- Do a CSR project where you not only “do well” but immerse in someone else’s challenges and realities, and speak to “experts” relative to that challenge and opportunity, where you “hang out” and maybe even for a few days “live” with these people, and then come challenge the dickens out of all your own blinkers and stuckness. Use this to revolutionise your own relationships and authenticity having bracingly added real value hopefully in a way that really matters and counts.
- Add “curiosity” and “imagination” into the aptitudes and competencies you check for and appraise for. Ask each person to submit their craziest/oddest off the job experience in the last 12 months, the most interesting change they’ve tried to lead at work, their most original failure on or off the job, and their nomination for the 5 stupidest rules or “passion killers” we have around work that deserve elimination. What an extraordinary gathering and exchange that would be!
- Be a design maniac. “Design is the soul of a manmade creation.” It is why we love things. Steve Jobs urged us to “Create a cause not a business.” He reminded us to “Nudge the world a little.” It is about leaving an imprint. How can your business be the “Apple” of its niche or neighbourhood, whether you are “tech” or “high touch” or what have you?
- Take inspiration from the exchange years back of a game designer at Nintendo asking his boss, Hiroshi Yamauchi, Chief Executive, “What should I make?” The answer was immediate, “Make something great.” A great mantra, a real living motto if we dare.
The revolution continues and the myth of shareholder value
Tom has continued to be at the forefront of management thinking, from pushing us to consider all “work” to be raw material for conversion into “wow” projects, for individuals to consider themselves true emerging “brands,” to departments evolving into true “professional service firms,” for “design” as argued above to take increasing primacy, to leaders growing other leaders being a true conviction, to cultivating truly diverse leadership and drawing on women’s leadership, to understanding the extraordinary potential of marketing to women, to marketing to the older (discretionary income and time on their hands) … these are thunderclaps of change that are ever more needed … add to that the need to redefine “resilience” in a world that has to live with, live past, and learn to truly live beyond COVID-19 no matter the medical stats, which may continue to swell and sputter for some time.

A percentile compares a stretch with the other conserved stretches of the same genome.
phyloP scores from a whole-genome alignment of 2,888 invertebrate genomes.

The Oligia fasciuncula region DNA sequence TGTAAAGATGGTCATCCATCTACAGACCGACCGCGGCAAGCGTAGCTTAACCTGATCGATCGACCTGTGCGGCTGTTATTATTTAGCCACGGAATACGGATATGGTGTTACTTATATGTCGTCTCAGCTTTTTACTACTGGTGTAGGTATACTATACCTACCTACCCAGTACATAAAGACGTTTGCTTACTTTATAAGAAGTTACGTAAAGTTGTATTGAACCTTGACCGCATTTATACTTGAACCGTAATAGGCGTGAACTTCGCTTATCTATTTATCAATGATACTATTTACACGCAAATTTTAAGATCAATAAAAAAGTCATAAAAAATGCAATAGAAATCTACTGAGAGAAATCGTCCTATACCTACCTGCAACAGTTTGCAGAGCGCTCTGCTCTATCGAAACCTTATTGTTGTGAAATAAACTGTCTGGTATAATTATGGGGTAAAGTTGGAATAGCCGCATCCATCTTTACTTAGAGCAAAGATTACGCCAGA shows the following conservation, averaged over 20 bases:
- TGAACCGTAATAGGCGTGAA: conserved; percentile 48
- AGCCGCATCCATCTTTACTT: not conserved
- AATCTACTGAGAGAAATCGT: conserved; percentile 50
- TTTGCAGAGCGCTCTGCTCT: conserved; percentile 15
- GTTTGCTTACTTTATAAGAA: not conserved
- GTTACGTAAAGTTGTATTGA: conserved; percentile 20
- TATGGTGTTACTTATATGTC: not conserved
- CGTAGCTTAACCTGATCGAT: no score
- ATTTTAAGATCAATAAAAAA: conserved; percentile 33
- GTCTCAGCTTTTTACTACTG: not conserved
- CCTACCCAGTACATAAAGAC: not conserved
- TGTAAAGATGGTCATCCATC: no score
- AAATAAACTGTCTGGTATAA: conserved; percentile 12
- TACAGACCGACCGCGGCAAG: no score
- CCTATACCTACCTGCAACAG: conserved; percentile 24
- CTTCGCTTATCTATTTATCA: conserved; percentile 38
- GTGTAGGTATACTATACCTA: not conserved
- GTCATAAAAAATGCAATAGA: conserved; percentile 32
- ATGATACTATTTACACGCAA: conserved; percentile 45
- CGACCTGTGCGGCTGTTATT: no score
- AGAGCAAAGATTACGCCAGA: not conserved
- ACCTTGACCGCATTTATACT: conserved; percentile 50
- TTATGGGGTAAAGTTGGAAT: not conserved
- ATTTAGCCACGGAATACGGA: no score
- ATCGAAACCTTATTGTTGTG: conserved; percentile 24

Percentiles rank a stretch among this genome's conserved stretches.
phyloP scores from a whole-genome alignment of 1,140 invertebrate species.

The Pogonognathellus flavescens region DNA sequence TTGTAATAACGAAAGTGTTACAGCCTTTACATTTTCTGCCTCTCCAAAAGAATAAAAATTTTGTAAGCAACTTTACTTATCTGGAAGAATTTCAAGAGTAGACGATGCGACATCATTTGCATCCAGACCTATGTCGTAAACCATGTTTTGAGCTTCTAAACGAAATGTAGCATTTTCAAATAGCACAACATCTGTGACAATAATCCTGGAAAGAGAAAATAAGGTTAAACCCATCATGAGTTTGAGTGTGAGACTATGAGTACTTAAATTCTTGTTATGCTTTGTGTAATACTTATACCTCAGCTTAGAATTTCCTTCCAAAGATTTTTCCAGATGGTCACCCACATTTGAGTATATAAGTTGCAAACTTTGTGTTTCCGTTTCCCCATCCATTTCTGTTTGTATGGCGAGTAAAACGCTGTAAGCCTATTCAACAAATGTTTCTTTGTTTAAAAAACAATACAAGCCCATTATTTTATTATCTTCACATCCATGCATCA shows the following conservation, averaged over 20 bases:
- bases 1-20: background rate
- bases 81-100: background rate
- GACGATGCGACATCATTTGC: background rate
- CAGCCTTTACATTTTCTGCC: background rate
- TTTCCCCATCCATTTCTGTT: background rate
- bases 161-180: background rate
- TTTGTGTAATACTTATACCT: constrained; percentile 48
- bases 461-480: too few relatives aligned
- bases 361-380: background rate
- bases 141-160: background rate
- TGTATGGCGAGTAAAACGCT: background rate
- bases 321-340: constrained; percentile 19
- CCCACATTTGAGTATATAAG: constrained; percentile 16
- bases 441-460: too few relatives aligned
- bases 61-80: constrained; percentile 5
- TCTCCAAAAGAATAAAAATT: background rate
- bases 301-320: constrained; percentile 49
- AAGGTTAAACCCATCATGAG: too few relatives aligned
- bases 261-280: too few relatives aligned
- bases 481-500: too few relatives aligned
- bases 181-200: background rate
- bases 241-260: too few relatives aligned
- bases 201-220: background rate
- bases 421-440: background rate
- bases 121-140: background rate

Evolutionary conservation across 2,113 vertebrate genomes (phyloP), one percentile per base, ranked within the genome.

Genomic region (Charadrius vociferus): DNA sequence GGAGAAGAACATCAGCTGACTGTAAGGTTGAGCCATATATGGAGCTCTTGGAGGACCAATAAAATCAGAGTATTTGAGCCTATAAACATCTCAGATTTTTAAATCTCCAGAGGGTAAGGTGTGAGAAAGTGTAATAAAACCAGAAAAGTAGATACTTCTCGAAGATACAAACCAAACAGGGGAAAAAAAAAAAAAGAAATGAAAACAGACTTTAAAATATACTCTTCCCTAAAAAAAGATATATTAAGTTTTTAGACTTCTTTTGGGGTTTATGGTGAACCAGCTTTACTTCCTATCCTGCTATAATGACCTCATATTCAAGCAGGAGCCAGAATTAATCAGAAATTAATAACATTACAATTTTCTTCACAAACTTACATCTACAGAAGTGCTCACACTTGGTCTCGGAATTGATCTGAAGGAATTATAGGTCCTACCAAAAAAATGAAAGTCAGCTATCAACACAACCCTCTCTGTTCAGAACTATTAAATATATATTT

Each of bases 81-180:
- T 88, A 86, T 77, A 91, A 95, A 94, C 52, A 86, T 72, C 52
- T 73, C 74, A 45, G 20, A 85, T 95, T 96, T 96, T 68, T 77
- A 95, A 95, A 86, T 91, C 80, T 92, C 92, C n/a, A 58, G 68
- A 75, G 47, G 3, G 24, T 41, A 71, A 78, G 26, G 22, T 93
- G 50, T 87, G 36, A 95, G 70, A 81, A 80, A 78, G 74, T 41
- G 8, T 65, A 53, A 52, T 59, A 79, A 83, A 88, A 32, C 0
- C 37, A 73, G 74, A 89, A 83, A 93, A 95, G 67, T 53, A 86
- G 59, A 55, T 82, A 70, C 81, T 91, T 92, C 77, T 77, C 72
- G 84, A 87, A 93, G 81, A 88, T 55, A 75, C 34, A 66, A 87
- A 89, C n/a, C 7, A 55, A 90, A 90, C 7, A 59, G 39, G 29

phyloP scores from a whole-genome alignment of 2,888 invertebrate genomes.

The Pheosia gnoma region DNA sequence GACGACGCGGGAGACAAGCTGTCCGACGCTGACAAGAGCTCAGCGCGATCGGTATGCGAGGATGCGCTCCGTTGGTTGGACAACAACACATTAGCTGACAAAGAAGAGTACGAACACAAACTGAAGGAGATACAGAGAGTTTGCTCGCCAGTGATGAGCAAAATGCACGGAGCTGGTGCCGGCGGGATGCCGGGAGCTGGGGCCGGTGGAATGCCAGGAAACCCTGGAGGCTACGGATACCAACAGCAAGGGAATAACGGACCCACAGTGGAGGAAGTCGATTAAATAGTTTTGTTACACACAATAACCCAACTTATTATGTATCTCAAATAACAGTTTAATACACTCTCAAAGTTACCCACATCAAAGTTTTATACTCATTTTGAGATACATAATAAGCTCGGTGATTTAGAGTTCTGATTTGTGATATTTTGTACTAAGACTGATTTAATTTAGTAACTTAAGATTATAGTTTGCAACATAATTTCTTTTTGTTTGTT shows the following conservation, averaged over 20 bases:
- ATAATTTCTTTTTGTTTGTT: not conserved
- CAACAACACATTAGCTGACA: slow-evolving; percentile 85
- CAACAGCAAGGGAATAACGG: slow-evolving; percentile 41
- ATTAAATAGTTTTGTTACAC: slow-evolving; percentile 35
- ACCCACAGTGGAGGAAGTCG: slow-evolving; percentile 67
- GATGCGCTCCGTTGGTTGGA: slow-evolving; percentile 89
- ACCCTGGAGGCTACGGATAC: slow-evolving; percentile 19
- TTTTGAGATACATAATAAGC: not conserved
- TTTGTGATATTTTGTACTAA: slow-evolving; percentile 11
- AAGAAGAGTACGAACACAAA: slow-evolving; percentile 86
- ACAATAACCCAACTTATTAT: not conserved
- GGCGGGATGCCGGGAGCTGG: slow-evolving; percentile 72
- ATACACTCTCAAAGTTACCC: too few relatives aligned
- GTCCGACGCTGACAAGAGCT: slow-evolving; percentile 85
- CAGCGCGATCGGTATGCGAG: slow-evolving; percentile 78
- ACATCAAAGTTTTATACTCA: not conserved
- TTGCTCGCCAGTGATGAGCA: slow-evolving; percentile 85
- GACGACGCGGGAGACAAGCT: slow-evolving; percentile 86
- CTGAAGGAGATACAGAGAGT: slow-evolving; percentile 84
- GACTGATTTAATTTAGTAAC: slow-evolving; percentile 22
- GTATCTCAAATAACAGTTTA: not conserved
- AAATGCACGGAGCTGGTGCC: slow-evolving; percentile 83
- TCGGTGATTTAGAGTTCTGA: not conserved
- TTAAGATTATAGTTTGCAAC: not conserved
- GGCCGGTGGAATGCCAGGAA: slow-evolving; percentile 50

And the concept that is truly dated, and the global financial crisis of 2008-9 left a lot of cynicism in its wake from the failure of global leadership to demand accountability here, is the single-minded, rapacious obsession with shareholder value.
449 S&P 500 companies publicly listed in 2003-2012, 54% of $2.4 trillion went to earnings/stock buybacks, 37% to dividends, and a shameful 9% for what were termed “productive capabilities or higher incomes for employees.” Bailed-out companies, instead of investing in future growth, cut capital expenditure and increased debt, and so COVID-19 is now interacting with a swelling corporate debt bubble.